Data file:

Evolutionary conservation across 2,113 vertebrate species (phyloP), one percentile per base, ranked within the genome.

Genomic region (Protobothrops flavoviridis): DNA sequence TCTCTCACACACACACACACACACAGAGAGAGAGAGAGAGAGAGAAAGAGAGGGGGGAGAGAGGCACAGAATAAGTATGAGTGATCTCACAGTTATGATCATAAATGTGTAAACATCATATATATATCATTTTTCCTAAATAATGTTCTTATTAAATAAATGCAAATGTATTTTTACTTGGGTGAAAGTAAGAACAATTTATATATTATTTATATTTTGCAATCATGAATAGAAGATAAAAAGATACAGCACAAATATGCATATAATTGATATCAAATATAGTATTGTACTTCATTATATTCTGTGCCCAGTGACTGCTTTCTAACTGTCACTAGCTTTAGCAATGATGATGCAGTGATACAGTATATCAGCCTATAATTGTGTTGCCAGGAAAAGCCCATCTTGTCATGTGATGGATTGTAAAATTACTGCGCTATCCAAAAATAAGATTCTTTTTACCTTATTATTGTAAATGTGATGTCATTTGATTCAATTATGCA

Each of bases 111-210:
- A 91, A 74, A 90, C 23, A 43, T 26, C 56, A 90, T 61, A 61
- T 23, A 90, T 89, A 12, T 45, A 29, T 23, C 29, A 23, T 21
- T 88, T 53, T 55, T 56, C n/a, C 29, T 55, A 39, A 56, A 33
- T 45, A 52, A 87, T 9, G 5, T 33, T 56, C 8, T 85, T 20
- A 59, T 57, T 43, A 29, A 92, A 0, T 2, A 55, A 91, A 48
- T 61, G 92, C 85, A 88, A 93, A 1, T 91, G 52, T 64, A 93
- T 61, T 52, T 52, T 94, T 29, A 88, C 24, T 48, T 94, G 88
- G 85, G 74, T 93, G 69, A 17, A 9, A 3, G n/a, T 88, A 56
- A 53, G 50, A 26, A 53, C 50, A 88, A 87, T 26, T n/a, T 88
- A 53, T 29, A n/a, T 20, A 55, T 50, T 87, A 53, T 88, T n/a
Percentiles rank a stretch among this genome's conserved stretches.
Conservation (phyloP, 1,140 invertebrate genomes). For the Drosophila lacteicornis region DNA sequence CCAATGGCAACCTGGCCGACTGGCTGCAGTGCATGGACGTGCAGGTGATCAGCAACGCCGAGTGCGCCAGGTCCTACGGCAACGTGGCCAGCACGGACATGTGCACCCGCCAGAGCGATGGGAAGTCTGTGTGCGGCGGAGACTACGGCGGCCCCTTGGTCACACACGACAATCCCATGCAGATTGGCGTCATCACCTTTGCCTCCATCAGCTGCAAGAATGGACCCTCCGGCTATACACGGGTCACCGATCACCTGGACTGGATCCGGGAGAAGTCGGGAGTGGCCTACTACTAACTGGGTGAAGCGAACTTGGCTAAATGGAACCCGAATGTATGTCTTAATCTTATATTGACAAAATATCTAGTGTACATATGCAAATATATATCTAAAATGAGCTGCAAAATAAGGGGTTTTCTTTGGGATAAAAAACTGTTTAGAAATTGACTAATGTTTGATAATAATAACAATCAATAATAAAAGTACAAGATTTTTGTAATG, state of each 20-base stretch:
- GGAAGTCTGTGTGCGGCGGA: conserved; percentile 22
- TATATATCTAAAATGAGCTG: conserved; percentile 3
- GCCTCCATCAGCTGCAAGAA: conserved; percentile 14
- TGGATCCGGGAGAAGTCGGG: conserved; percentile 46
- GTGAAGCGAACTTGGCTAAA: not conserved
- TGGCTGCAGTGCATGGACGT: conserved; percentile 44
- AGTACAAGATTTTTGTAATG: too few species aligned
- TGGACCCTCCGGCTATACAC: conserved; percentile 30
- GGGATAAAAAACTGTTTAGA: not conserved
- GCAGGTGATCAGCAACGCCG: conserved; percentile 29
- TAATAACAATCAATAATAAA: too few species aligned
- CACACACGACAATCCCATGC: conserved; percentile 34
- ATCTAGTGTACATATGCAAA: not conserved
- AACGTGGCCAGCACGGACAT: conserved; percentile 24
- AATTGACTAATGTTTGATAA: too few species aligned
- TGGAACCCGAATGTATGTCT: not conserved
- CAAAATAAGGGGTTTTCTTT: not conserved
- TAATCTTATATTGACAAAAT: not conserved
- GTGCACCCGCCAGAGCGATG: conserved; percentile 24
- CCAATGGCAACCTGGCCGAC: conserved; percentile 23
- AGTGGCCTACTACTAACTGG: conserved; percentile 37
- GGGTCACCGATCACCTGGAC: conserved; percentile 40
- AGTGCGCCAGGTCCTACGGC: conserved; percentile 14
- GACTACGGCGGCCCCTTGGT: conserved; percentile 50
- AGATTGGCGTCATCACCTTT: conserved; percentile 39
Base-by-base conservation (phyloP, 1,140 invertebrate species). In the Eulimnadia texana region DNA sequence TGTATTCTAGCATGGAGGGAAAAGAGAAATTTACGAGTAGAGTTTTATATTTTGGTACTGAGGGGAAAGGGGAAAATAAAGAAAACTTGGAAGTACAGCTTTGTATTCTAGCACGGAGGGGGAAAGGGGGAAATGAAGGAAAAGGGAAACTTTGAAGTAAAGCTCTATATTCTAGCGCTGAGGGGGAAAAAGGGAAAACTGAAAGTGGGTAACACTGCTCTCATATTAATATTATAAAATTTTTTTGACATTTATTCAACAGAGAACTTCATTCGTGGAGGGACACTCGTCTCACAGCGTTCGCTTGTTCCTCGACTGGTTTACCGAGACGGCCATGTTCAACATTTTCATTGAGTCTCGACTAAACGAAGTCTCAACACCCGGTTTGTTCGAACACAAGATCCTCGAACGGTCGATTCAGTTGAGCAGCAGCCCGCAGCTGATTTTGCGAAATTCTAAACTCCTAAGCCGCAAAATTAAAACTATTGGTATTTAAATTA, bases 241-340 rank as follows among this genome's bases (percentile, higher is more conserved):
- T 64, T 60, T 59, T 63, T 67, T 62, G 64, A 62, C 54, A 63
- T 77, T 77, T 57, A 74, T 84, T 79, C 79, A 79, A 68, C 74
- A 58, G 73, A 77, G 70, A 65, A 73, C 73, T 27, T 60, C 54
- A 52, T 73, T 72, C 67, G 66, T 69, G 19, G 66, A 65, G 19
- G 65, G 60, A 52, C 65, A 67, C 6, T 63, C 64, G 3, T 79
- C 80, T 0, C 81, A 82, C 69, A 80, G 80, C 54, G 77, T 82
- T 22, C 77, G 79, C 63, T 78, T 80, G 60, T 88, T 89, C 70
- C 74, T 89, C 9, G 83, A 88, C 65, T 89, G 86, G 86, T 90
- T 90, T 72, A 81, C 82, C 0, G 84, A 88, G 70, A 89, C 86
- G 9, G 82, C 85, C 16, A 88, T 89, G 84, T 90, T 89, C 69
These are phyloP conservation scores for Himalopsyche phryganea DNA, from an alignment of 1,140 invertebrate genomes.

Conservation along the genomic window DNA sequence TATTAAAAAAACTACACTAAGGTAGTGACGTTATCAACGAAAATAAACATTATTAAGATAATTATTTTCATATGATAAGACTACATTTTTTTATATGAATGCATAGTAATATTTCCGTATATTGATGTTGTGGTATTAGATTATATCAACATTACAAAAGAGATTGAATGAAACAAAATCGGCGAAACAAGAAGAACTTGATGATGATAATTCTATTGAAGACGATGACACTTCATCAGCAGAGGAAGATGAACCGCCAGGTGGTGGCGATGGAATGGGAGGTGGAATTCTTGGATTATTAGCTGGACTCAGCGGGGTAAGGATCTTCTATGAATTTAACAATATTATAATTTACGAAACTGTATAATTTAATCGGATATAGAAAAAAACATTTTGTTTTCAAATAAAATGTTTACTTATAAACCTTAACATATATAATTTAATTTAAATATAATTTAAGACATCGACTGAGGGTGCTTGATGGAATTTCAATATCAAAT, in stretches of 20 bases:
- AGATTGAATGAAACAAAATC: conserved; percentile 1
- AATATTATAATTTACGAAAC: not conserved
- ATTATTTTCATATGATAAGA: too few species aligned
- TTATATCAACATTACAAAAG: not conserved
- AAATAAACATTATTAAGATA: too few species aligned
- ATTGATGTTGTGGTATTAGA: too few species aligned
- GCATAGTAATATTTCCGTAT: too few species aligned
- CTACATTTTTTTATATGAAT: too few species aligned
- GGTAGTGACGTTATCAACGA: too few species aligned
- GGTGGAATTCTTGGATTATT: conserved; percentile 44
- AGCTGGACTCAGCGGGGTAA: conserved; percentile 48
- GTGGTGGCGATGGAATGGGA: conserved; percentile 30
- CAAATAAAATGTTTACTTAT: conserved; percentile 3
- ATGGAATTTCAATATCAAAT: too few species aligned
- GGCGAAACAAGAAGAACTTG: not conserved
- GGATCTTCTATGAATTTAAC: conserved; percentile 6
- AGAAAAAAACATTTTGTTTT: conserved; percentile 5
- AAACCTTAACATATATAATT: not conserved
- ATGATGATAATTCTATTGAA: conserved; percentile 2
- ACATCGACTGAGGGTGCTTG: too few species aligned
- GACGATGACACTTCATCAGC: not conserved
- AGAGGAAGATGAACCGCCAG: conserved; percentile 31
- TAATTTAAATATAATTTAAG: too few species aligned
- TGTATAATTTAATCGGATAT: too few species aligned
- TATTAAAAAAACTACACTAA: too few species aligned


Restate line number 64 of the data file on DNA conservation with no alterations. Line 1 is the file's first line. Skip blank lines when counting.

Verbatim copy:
- AGCTGGACTCAGCGGGGTAA: conserved; percentile 48